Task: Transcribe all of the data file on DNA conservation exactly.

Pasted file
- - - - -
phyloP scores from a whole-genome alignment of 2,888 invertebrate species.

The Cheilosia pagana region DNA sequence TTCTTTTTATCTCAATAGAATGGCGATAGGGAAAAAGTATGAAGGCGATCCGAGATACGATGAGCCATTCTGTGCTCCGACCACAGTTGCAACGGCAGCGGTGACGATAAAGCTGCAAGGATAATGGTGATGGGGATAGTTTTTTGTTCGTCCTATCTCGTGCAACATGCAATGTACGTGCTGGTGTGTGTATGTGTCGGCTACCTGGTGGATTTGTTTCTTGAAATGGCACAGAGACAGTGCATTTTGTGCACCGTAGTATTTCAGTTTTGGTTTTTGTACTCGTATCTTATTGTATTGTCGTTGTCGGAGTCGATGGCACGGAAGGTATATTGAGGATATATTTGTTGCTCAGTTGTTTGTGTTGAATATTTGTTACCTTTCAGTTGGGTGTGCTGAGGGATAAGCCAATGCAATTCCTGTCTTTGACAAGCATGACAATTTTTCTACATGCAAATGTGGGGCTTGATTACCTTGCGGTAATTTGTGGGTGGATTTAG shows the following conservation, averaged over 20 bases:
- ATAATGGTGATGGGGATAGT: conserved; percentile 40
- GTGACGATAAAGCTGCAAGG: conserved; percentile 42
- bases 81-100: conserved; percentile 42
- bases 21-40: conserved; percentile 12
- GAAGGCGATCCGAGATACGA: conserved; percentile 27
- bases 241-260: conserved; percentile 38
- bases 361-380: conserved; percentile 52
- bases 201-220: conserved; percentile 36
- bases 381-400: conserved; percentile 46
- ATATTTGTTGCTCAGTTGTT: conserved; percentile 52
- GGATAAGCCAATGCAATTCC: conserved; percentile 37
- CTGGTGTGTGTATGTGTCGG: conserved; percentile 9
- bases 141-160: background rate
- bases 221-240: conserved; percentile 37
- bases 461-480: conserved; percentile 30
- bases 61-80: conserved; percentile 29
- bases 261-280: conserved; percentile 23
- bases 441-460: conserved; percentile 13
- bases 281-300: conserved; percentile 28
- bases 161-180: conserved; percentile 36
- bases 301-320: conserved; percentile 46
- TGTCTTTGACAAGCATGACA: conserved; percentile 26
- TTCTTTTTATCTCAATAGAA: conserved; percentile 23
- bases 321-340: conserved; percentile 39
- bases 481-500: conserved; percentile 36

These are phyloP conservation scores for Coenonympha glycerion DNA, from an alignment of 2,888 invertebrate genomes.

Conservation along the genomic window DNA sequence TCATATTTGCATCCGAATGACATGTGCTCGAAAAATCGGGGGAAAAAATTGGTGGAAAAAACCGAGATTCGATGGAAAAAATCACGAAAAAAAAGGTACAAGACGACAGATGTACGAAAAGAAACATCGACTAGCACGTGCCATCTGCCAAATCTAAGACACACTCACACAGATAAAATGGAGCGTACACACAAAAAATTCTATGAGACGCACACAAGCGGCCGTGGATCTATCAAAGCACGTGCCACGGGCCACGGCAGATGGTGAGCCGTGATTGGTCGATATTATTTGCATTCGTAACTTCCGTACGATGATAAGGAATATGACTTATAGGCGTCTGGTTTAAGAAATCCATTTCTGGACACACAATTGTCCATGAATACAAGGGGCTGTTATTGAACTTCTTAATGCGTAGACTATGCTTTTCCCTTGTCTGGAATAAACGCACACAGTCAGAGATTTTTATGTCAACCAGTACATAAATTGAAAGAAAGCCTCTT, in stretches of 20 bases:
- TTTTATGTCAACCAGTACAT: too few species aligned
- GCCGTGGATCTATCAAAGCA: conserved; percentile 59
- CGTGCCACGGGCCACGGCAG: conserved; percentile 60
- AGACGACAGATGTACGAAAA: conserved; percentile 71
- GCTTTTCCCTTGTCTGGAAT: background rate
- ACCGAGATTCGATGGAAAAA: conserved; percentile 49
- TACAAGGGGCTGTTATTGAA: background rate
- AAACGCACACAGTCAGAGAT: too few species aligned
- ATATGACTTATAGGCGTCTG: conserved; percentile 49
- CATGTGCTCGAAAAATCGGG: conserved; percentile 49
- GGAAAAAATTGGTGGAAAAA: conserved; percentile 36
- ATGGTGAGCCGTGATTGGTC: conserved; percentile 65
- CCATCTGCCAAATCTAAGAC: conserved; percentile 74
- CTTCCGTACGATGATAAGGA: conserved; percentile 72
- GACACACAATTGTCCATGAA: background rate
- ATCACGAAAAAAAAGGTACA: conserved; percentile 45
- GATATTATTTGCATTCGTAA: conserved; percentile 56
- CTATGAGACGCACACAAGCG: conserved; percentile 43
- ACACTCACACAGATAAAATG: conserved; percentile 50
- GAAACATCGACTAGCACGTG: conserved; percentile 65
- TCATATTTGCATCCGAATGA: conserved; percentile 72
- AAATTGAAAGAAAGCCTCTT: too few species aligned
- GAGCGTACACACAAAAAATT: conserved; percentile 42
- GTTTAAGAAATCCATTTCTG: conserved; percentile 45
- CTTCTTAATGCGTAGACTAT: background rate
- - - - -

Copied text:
phyloP scores from a whole-genome alignment of 2,888 invertebrate species.

The Cheilosia pagana region DNA sequence TTCTTTTTATCTCAATAGAATGGCGATAGGGAAAAAGTATGAAGGCGATCCGAGATACGATGAGCCATTCTGTGCTCCGACCACAGTTGCAACGGCAGCGGTGACGATAAAGCTGCAAGGATAATGGTGATGGGGATAGTTTTTTGTTCGTCCTATCTCGTGCAACATGCAATGTACGTGCTGGTGTGTGTATGTGTCGGCTACCTGGTGGATTTGTTTCTTGAAATGGCACAGAGACAGTGCATTTTGTGCACCGTAGTATTTCAGTTTTGGTTTTTGTACTCGTATCTTATTGTATTGTCGTTGTCGGAGTCGATGGCACGGAAGGTATATTGAGGATATATTTGTTGCTCAGTTGTTTGTGTTGAATATTTGTTACCTTTCAGTTGGGTGTGCTGAGGGATAAGCCAATGCAATTCCTGTCTTTGACAAGCATGACAATTTTTCTACATGCAAATGTGGGGCTTGATTACCTTGCGGTAATTTGTGGGTGGATTTAG shows the following conservation, averaged over 20 bases:
- ATAATGGTGATGGGGATAGT: conserved; percentile 40
- GTGACGATAAAGCTGCAAGG: conserved; percentile 42
- bases 81-100: conserved; percentile 42
- bases 21-40: conserved; percentile 12
- GAAGGCGATCCGAGATACGA: conserved; percentile 27
- bases 241-260: conserved; percentile 38
- bases 361-380: conserved; percentile 52
- bases 201-220: conserved; percentile 36
- bases 381-400: conserved; percentile 46
- ATATTTGTTGCTCAGTTGTT: conserved; percentile 52
- GGATAAGCCAATGCAATTCC: conserved; percentile 37
- CTGGTGTGTGTATGTGTCGG: conserved; percentile 9
- bases 141-160: background rate
- bases 221-240: conserved; percentile 37
- bases 461-480: conserved; percentile 30
- bases 61-80: conserved; percentile 29
- bases 261-280: conserved; percentile 23
- bases 441-460: conserved; percentile 13
- bases 281-300: conserved; percentile 28
- bases 161-180: conserved; percentile 36
- bases 301-320: conserved; percentile 46
- TGTCTTTGACAAGCATGACA: conserved; percentile 26
- TTCTTTTTATCTCAATAGAA: conserved; percentile 23
- bases 321-340: conserved; percentile 39
- bases 481-500: conserved; percentile 36

These are phyloP conservation scores for Coenonympha glycerion DNA, from an alignment of 2,888 invertebrate genomes.

Conservation along the genomic window DNA sequence TCATATTTGCATCCGAATGACATGTGCTCGAAAAATCGGGGGAAAAAATTGGTGGAAAAAACCGAGATTCGATGGAAAAAATCACGAAAAAAAAGGTACAAGACGACAGATGTACGAAAAGAAACATCGACTAGCACGTGCCATCTGCCAAATCTAAGACACACTCACACAGATAAAATGGAGCGTACACACAAAAAATTCTATGAGACGCACACAAGCGGCCGTGGATCTATCAAAGCACGTGCCACGGGCCACGGCAGATGGTGAGCCGTGATTGGTCGATATTATTTGCATTCGTAACTTCCGTACGATGATAAGGAATATGACTTATAGGCGTCTGGTTTAAGAAATCCATTTCTGGACACACAATTGTCCATGAATACAAGGGGCTGTTATTGAACTTCTTAATGCGTAGACTATGCTTTTCCCTTGTCTGGAATAAACGCACACAGTCAGAGATTTTTATGTCAACCAGTACATAAATTGAAAGAAAGCCTCTT, in stretches of 20 bases:
- TTTTATGTCAACCAGTACAT: too few species aligned
- GCCGTGGATCTATCAAAGCA: conserved; percentile 59
- CGTGCCACGGGCCACGGCAG: conserved; percentile 60
- AGACGACAGATGTACGAAAA: conserved; percentile 71
- GCTTTTCCCTTGTCTGGAAT: background rate
- ACCGAGATTCGATGGAAAAA: conserved; percentile 49
- TACAAGGGGCTGTTATTGAA: background rate
- AAACGCACACAGTCAGAGAT: too few species aligned
- ATATGACTTATAGGCGTCTG: conserved; percentile 49
- CATGTGCTCGAAAAATCGGG: conserved; percentile 49
- GGAAAAAATTGGTGGAAAAA: conserved; percentile 36
- ATGGTGAGCCGTGATTGGTC: conserved; percentile 65
- CCATCTGCCAAATCTAAGAC: conserved; percentile 74
- CTTCCGTACGATGATAAGGA: conserved; percentile 72
- GACACACAATTGTCCATGAA: background rate
- ATCACGAAAAAAAAGGTACA: conserved; percentile 45
- GATATTATTTGCATTCGTAA: conserved; percentile 56
- CTATGAGACGCACACAAGCG: conserved; percentile 43
- ACACTCACACAGATAAAATG: conserved; percentile 50
- GAAACATCGACTAGCACGTG: conserved; percentile 65
- TCATATTTGCATCCGAATGA: conserved; percentile 72
- AAATTGAAAGAAAGCCTCTT: too few species aligned
- GAGCGTACACACAAAAAATT: conserved; percentile 42
- GTTTAAGAAATCCATTTCTG: conserved; percentile 45
- CTTCTTAATGCGTAGACTAT: background rate